Simplifying Inequalities. Work through 1 (a-d) on pg. 308 and 3 (a-c) on pg. 309. Check that each simplified version is correct by selecting a number that fits the second inequality and also works for the first inequality.
Turn in A Simpler Cookie. In table groups, develop mathematical expressions to represent the oven space constraint and the icing constraint. On page 308, simplify all inequalities from Part I problem 1.
Review Bees Checkpoint
Read Pg. 302-303 in table groups, try to come up with one combination of cookies that is possible to make, given all constraints.
All students complete the PSAT pre-administration paperwork. If absent, please connect with Dusty ASAP
In pairs, work on the Graphing Tax Brackets worksheet. The first page should be done by the end of the day.
Tues/Wed 2/26 & 27
In partners or alone, work on the intersection analysis worksheet. Students will receive the Curiosity Project Handout and are expected to read through the entire document and fill out the third page before class on Thursday, February 28.
Day 1 of Curiosity Project - Asking Questions. Students come to class with three potential questions to investigate regarding driving, cars, traffic, or other facets of transportation. During class, we study the products other students have produced and critique their questions. A "good" question should be clea r, specific, and answerable.
Furthermore, one should be able to apply the findings to make an informed decision in the future.
Homework: Settle on one question, and write down a plan for answering it: What type of mathematical framework will you apply? What format of an answer will you be pursuing?
Bees Checkpoint. Open notes and calculators, no phones or computers
Work time on Bees Portfolio and Checkpoint Study Guide. Checkpoint is tomorrow.
Work time on the Bees Portfolio. Hand out the study guide for the Trigonometry Checkpoint on Thursday
Testing out shapes to observe the difference between strength (has to do with materials) and rigidity (has to do with the shape). Introduce the Bees Portfolio, which will be due next Tuesday.
Explore how scale factors change when converting units of area and volume. There are 3 feet in one yard. How many square feet are in one square yard? How many cubic feet are in a cubic yard?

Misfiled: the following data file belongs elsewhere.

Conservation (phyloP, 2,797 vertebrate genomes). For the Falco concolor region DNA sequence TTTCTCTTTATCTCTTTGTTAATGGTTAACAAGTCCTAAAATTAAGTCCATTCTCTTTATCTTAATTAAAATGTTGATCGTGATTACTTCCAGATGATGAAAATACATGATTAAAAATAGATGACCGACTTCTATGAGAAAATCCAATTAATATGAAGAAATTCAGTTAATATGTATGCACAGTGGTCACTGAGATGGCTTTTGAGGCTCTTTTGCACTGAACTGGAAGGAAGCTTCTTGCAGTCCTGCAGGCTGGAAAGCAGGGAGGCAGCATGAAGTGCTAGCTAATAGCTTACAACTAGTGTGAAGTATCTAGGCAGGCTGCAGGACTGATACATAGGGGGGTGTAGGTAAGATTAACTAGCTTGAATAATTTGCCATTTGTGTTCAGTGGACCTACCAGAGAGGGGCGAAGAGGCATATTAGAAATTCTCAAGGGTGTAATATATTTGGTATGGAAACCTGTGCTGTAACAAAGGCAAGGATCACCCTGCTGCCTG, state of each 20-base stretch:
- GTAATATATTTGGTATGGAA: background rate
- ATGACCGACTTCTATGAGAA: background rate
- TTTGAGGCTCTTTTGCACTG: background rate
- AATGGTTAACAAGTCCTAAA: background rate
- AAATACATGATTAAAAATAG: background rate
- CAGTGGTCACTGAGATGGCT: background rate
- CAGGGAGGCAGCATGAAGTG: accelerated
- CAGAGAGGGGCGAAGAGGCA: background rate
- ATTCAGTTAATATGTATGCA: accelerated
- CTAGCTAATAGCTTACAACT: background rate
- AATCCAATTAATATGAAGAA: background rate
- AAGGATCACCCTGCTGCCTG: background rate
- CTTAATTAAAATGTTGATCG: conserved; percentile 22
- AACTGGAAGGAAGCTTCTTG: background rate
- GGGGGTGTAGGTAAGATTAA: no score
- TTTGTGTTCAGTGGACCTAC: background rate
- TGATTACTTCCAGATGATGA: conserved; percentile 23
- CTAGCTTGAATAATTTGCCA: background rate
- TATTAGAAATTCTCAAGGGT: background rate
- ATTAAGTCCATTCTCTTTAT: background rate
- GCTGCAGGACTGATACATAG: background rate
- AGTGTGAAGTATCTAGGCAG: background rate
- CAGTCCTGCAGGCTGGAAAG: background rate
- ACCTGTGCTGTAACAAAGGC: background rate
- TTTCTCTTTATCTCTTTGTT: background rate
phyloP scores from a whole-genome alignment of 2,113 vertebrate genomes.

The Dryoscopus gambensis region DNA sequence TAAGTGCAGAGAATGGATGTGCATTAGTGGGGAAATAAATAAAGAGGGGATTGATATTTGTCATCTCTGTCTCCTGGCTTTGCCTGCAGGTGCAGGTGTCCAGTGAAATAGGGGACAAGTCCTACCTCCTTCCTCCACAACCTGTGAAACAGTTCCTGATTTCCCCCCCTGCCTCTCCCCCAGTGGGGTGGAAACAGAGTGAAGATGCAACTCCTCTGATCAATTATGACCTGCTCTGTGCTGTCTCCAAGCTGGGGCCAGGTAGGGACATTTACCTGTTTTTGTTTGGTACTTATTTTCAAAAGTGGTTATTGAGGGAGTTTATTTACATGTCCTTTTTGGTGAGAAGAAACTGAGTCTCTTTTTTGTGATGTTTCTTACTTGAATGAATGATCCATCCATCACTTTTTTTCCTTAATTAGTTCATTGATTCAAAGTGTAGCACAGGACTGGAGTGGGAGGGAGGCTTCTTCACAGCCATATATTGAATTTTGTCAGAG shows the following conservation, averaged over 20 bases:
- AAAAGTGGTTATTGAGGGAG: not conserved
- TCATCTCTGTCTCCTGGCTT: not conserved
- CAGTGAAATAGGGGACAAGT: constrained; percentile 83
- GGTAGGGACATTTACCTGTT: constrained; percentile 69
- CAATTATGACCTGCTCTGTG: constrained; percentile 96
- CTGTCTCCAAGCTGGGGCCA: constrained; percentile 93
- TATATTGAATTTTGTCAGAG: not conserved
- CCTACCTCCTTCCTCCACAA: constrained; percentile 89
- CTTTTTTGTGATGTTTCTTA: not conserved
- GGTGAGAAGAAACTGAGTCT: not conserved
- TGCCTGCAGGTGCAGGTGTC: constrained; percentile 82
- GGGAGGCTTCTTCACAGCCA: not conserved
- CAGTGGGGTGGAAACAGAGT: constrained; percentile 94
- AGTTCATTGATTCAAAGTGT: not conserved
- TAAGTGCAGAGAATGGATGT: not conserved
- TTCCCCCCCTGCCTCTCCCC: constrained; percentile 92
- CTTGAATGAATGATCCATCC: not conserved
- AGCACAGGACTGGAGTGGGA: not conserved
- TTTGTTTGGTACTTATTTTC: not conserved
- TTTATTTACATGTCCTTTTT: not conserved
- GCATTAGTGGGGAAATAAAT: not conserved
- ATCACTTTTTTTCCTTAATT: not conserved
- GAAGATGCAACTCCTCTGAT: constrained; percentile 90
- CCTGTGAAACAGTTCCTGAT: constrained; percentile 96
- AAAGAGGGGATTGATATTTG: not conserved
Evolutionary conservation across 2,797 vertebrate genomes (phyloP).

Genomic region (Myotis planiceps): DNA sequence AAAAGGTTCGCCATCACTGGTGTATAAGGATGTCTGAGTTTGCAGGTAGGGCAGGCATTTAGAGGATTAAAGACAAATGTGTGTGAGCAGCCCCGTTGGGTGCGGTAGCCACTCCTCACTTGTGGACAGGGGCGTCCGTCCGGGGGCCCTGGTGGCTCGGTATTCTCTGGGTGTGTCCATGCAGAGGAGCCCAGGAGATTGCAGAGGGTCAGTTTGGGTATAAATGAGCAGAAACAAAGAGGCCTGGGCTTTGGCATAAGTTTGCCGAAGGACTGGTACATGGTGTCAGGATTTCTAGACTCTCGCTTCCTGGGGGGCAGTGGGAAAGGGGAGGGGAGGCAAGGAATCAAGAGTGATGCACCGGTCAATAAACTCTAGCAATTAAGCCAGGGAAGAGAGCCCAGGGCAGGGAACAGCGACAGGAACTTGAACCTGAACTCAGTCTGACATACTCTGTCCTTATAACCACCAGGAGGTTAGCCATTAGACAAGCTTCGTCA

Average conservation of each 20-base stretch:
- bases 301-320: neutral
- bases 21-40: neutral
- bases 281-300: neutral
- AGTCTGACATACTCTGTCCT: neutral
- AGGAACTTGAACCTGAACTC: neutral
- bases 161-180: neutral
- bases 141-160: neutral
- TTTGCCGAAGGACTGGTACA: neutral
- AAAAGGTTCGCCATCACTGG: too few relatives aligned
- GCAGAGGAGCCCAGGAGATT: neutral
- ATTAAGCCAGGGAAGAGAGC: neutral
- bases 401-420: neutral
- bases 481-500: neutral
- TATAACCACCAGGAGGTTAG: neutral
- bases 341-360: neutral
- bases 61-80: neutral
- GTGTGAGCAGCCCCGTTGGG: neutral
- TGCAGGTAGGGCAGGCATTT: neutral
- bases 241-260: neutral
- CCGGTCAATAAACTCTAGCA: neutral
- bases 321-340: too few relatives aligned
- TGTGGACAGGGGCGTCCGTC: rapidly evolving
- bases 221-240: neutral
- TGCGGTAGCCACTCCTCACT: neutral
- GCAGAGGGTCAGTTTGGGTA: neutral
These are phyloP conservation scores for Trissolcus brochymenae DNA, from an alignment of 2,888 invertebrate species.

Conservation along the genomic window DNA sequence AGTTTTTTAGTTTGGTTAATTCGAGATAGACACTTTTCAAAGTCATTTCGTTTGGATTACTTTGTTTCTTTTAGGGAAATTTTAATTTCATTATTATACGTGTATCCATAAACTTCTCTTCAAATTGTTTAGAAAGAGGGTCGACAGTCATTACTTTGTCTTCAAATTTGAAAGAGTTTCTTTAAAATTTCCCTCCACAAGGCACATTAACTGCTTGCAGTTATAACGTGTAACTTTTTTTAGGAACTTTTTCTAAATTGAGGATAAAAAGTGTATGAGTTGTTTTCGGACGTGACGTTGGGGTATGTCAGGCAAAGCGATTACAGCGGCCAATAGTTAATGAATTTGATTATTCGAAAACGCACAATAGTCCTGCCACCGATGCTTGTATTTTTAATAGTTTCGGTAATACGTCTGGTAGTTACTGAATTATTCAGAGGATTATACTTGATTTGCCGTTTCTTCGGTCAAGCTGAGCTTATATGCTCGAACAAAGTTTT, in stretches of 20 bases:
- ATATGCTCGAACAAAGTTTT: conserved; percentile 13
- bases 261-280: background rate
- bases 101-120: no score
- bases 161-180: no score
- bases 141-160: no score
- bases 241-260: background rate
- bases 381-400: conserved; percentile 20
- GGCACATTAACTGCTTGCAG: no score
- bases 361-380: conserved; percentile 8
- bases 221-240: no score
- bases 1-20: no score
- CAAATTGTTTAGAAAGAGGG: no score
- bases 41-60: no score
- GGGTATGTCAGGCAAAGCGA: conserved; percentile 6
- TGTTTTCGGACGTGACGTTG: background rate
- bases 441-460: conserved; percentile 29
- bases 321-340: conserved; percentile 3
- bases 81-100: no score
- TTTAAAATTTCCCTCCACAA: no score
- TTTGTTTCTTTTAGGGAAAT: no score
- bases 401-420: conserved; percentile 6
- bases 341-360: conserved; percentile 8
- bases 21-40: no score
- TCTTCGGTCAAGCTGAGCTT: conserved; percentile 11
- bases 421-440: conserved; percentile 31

Formalize the formula for volume of a prism: Volume = Area of base x Depth.
Find the storage capacity of a barn with an octagonal floor plan, a 500 ft perimeter, and 15 ft tall walls. The shape comparison table will get filled out with areas of each corral in the top cell, and barn volumes in the bottom cell. For each barn, the wall height will be 3 ft tall for every 100 feet of perimeter.
Review answers to Tesselation Templates and formalize conclusions.
In table groups, construct regular prisms for each of our four essential polygons: Triangle, Rectangle, Pentagon, Hexagon.
If you missed today, please make it up by answering the following question: Exactly how many materials must be used to create all four prisms? An example of the pentagon prism is pictured here. (Note: each side length is one full toothpick, the height of the prism is a half toothpick)
Each table gets a copy of the Tesselation Templates document, and each student fills out their own copy of page 3.
Continue work on the Shape Comparison Table. Find the area of one of each shape (P=500), then look for patterns in the ratios and use your patterns to find the areas of the other sizes of each shape.
Learn how to fill out the Shape Comparison Table, compute some ratios to fill in lines 4, 5, and 6 on the back
Hand out the Shape Comparison table, students work on calculating the area of a hexagon with a perimeter of 500
Calculate the area of a corral built as an equilateral triangle with 500 feet of fencing. Refine pg. 240 homework if necessary.
Complete the exercise on pg. 240 - Don't Fence Me In
What does it mean for a shape to be "the best?"
Introduce the bees problem. Absent students must conference with Dan to make up their absence.
Lesson on finding the angles of right triangles when you know the side lengths. For the Solving Right Triangles worksheet, find angles of the triangles in problem 1 and 2 and all missing sides for 5-10.
Work on incorporating statistical mathematics into the biology plant project. Choose one of the 8 questions to present on.
Exhibition dry run, critique 4 projects of peers
Introduce POW 4: a Drilling Dillemma
Use trig ratios to find the missing side lengths of right triangles. Complete Trigonomety Worksheet
Find the ratio of side lengths for our triangles and compare with classmates. Take notes on SOH-CAH-TOA
Show that the area formula for triangles still works for oblique triangles. Start on homework from pg. 216: draw and measure a 55-degree right triangle.
Find the area of each triangle. Assume the formula for the area of a triangle only applies to right triangles.
Using a single sheet of 8.5" x 11" paper, construct the largest container possible. It does not need to have a lid.